I would LOVE to hear a sound off from all you fine, elevated people (especially Mystic) about what is right and wrong about this book.

    I’ll start: I think it’s great that this book tells girls not to compromise their basic needs or bend over backwards for men or revolve their lives around a man. I’ve been quite guilty of this.


    I think it sucks that it tells you you must forever be elusive and out of reach to keep a man’s interest…I mean, I only know a few couples who have been together happily for over 12+ years and NONE of them pull any of this shit. They are perfectly nice and real with each other.

    I think this whole “I only want what I can’t have” attitude is a societal DISEASE.

    Also, she opens the book saying “90% of the men” she spoke to prefer women who are a “mental challenge”. OK…so who are the other 10%? And isn’t our society mostly pretty warped right now? Is this really the majority I want to partake in? When have I ever fit in the 90% of ANYTHING?

    And once more on the other hand, I can’t help but agree with many points on this book as just common sense. Self esteem, boundaries, not selling yourself short, having your own life and accomplishments…these are all great points. So what makes this book seem so sinister to me…?

    Sound off, anyone? I’d especially like to hear what the dudes/queers/etc have to say.

    • I got nuthin’, luv – didn’t read the book and the title alone is enough to put me off it entirely.

      The premise of reading a book to figure out how to be a “dreamgirl” is laughable to me, probably because my approach is to just do me. If you like what I’m about and want to get together, awesome. If not, I’m certainly not going to read a pseudo-pop psychology book to try and figure out how I can get into your head, know what I’m sayin’? Just be yourself and let the chips fall wherever they do, because it’s disingenuous to try and deliberately craft yourself into something you are not in order to make guys want you – the energetic motivations do not align with me at all there, sorry to say.

      It seems on the face of things like this would be another one of those “how to snag a man” books… I don’t care if they’re couching it as “empowerment”, it just seems like the same shit in a different package. ‘

      Oh wait…is that bitchy of me?? 😛

      • Also: Books of this ilk are inclined to make sweeping generalizations…do all men really love bitches? REALLY?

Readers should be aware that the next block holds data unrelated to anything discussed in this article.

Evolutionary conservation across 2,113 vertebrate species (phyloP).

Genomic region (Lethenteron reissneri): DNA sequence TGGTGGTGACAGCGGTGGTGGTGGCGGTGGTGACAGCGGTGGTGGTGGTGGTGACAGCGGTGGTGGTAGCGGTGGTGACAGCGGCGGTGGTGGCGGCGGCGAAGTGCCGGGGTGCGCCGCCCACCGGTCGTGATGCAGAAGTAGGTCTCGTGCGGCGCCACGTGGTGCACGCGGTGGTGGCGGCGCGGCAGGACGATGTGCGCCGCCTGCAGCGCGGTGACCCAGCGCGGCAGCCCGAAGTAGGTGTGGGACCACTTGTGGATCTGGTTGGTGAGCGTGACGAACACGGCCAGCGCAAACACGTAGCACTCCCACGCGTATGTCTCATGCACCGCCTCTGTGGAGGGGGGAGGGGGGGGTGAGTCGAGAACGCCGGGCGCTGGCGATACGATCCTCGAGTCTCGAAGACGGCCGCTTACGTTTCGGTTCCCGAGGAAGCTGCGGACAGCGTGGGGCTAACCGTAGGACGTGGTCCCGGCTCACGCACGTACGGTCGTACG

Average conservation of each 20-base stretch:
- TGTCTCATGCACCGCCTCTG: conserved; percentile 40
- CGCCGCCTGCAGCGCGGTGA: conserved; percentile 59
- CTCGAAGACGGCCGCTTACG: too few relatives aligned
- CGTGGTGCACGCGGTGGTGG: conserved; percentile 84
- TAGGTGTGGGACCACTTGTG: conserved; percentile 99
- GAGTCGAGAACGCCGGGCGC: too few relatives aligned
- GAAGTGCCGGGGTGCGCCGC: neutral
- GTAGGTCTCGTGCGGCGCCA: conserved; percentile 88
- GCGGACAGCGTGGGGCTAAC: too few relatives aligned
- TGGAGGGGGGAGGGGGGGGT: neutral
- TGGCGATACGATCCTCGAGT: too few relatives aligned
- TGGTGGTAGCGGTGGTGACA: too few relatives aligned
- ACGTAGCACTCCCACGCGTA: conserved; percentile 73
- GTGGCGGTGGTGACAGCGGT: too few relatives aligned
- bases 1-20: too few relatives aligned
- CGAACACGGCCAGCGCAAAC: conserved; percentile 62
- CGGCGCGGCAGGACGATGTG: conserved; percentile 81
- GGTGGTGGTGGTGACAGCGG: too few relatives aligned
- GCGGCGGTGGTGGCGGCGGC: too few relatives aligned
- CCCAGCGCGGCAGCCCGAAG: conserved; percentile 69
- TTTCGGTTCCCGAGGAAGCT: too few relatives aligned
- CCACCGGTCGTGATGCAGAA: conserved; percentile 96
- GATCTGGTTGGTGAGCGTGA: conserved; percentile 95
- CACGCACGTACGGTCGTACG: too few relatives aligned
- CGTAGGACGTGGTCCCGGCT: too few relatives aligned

People are individuals, and the sooner we start relating to each other on that basis, the better. This does nothing to foster better understanding or communication, IMO.

        • Too true, LV!

          The author does make it clear that the word “bitch” in the title is tongue in cheek and by her definition means “Babe In Total Control of Herself”. Which is cool and all. BUT this still is a book that steers you away from your own natural being and introduces a secondary line of thinking (dare I say a manipulative one?) when dealing with men.

          LV- the way you describe your own dating/mating habits is what this author is idealizing. However, you arrived at that state naturally and aren’t following a set of rules (and let’s not get started on that book, “The Rules”!).

          • “Total control” – I think that more or less says it all, don’t you? IMO, it’s not about control freaking out via manipulative games…such things do tend to lead to fuqed up relationship dynamics where power struggles become the norm, as it sets the fundamental energetic foundations up all wrong, IMO. What about just being real, honest, and vulnerable?? I don’t like artifice – I have an extreme aversion to it, actually. What I seek is only self-awareness; not total control. And I do so on the basis that it will help me make decisions that ultimately serve my Highest Good. My own personal definition of love entails stripping away this concept of being in total control, as love is always a risk even in the best of circumstances. You never know when it will strike, or who it will be with, or if your feelings will be reciprocated…part of the beauty is in keeping your heart open even when one doesn’t know how these things will ultimately play out. IMO, I think that although this book may get you companionship, I doubt it would get you real love. And as such, it more or less equates to false advertising…it has the word “love” in the title, does it not?

            • Such good points. Reading this book I feel like the title should be “How to get a basic dude to stay with you even though he’s an unenlightened ape”

      • Hah ha exactly ! that is serious warped marketing .. like be a hard self actualized bitch that follows her own story but buy this book to find out how to do it because you obviously don’t have a brain to figure it out…Ive tried the whole bitch act thing and it does work to a certain degree but if its an act then the walls crumble and what goes around comes around karma packs a punch ! so yea I’m more into having a decent self esteem so I don’t have to play bitch act or attract guys that think that is a challenge. I think the most attractive thing in anyone point blank is – Authenticity – Be yourself . Now that is kryptonite ! because when we focus on that as our outcome then we are naturally well adjusted and attractive and your not head-fuqing yourself with all the rules on how to behave. Ugh can’t stand self help love books written by marketing majors…